Posted by: Sarah Trost in Uncategorized No Comments »

Taken by angel mommy in Puerta Valarta

Thank you!!!

Be happy and whole, dear Jacob

Posted by: Sarah Trost in Uncategorized No Comments »

A friend of mine recently lost her little boy, Jacob, to a tumor on his brain stem.  Please join me in praying for his family, as it is those who are left behind who feel the pain and sting of death.  Those with Jesus are eternally glorified and I’m sure he’s excited to get to know his “big” sister.

TAYLOR, Jacob Matthew age 9 of Deer Park, Ohio passed peacefully Sunday morning, March 21, 2010 at home with his family by his side. Born August 17, 2000 in Cincinnati, Ohio, Jacob was the son of Ryan and Tiffany (Taylor) Hering and a 4th grade student at Amity Elementary School in Deer Park. Jacob was a loving son, brother and grandson who enjoyed playing football (an avid New England Patriots fan) and playing video games. In May of 2009, Jacob was diagnosed with an inoperable brain tumor called a brain stem glioma or a Diffuse Intrinsic Pontine Glioma. In the months to follow his diagnosis, Jacob made several exciting trips – his Make A Wish Trip to Disney World, a trip to Alaska, a trip to the Sugar Bowl and to a New England Patriots Play-Off Game where he sat 5 rows back from Tom Brady. Jacob was a member of the U.S. Skydiving Team and U.S. Parachute Association. Preceded in death by his baby sister Abigail; Jacob leaves behind his loving and caring parents – Ryan and Tiffany (Taylor) Hering, brothers – Nathan and Sam and sister Molly all of Deer Park, Ohio; maternal grandmother Kathy Taylor of Loveland, Ohio, maternal grandfather Russ (Joanne) Taylor; maternal great grandparents Bill and Cheri Jones; uncle Jeffrey Taylor and many other family members, classmates, friends and neighbors. Friends may call on the family Tuesday evening, March 23, 2010 from 4:30pm until 6:30pm at the Fellowship Baptist Church in Maineville, Ohio. Funeral services will be held at 7:00pm at the church with Pastors Ron Corbin and Barbara Schnecker officiating. The family has requested memorial donations be directed to The Cure Starts Now, 10280 Chester Road, Cincinnati, Ohio 45215. The family also wishes to thank the doctors and staff of Childrens Medical Center, Cincinnati for their compassionate care and the Fast Trax Skydiving Team for their special friendship with Jacob. Arrangements have been entrusted to STINE Kilburn Funeral Home, 801 Monroe Road, Lebanon, Ohio 45036. More information about Jacob`s story may be found by visiting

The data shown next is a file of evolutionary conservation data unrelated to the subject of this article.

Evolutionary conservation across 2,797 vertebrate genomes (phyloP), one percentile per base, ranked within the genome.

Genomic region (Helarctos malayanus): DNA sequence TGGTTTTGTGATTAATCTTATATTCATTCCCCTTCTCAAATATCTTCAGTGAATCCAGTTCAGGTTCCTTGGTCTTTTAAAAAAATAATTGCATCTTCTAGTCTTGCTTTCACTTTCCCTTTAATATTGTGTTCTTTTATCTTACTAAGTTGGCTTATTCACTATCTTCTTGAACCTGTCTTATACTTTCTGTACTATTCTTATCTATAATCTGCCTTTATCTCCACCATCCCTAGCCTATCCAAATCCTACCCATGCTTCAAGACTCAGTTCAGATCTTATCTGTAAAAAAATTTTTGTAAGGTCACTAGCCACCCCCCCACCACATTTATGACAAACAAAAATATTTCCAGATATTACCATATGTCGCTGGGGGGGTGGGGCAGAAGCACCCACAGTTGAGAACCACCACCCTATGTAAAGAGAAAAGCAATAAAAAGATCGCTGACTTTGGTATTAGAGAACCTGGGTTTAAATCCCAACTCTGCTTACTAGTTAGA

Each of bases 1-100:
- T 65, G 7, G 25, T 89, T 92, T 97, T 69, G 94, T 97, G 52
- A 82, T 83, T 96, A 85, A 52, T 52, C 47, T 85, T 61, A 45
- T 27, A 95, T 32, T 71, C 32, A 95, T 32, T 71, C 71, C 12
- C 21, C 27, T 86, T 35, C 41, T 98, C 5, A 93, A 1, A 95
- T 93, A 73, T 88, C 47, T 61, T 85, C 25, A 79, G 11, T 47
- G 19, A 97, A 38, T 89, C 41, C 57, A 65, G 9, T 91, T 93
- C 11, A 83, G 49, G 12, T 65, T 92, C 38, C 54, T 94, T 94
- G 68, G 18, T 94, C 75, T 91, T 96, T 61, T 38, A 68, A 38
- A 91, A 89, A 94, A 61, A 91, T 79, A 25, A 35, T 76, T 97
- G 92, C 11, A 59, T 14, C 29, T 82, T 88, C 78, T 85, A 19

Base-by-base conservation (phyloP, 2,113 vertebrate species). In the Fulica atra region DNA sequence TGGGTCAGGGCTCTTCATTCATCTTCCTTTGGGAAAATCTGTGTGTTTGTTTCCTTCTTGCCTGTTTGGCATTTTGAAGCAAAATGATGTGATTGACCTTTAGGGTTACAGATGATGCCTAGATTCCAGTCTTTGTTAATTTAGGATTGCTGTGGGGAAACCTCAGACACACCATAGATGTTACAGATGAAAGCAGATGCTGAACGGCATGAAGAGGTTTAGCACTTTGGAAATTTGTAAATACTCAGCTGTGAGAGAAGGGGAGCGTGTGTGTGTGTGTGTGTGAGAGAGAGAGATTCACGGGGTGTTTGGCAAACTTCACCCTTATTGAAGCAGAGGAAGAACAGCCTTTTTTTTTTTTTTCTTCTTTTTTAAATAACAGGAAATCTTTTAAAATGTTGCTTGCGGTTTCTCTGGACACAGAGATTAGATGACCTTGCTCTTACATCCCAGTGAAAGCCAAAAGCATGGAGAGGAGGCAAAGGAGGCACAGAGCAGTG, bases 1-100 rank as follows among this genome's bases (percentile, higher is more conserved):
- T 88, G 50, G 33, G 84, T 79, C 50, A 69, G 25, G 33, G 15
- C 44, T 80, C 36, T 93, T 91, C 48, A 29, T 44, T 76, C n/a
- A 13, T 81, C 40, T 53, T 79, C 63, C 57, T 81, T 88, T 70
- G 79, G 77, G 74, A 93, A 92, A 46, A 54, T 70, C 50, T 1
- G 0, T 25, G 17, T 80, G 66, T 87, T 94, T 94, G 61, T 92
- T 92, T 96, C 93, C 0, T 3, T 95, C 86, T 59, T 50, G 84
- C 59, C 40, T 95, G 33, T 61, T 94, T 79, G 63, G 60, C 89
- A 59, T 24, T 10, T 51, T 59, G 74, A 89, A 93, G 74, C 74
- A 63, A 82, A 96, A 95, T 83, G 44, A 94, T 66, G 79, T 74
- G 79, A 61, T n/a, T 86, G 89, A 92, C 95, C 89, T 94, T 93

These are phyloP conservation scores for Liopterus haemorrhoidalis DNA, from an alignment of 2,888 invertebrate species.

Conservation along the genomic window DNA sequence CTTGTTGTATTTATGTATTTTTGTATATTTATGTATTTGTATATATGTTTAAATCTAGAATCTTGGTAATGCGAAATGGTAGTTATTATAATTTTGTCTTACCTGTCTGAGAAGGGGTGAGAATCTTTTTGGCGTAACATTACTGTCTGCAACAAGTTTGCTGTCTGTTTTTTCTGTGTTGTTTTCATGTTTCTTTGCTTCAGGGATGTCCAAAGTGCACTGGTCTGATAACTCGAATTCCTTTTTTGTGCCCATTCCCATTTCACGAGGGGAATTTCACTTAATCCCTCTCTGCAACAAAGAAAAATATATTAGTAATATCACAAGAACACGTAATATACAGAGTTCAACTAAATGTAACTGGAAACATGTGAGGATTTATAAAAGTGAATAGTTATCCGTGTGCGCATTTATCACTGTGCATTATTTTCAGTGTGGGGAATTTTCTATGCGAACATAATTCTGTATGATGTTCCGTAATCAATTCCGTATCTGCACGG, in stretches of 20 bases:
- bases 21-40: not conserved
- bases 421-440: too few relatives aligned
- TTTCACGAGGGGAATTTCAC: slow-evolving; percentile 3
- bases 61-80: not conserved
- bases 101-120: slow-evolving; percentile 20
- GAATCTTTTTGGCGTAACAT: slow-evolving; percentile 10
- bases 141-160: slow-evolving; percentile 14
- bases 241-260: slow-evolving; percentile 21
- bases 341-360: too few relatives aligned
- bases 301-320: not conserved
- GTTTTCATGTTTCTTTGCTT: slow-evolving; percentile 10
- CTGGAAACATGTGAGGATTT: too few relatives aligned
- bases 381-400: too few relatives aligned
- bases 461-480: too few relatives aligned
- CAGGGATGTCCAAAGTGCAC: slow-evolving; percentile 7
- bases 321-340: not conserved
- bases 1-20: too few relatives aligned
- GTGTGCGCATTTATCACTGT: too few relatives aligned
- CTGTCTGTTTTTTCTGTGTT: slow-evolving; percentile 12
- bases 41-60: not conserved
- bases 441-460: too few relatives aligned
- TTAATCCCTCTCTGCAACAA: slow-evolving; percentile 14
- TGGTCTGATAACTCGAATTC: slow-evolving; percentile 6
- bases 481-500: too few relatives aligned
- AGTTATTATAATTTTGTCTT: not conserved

Happy Heavenly Birthday

Posted by: Sarah Trost in stillbirth/pregnancy loss No Comments »

a new addition to the song

Posted by: Sarah Trost in Being Mommy, Family No Comments »

My girls have added a few verses to the song Old McDonald you probably haven’t heard before, and I blogged about them previously.  Well, here’s a new one! Background on it- one of the chemo side effects is diarrhea and gas, so consider yourself forewarned!

Old McDonld had a farm E I E I O.  And on his farm he had a Daddy.  E I E I O.  With a fart fart here and a fart fart there, here a fart, there a fart, everywhere a fart fart.  Old McDonald had a farm E I E I O.

why it’s not the same thing

Posted by: Sarah Trost in autism/asperger's, Family, health, Today in the News No Comments »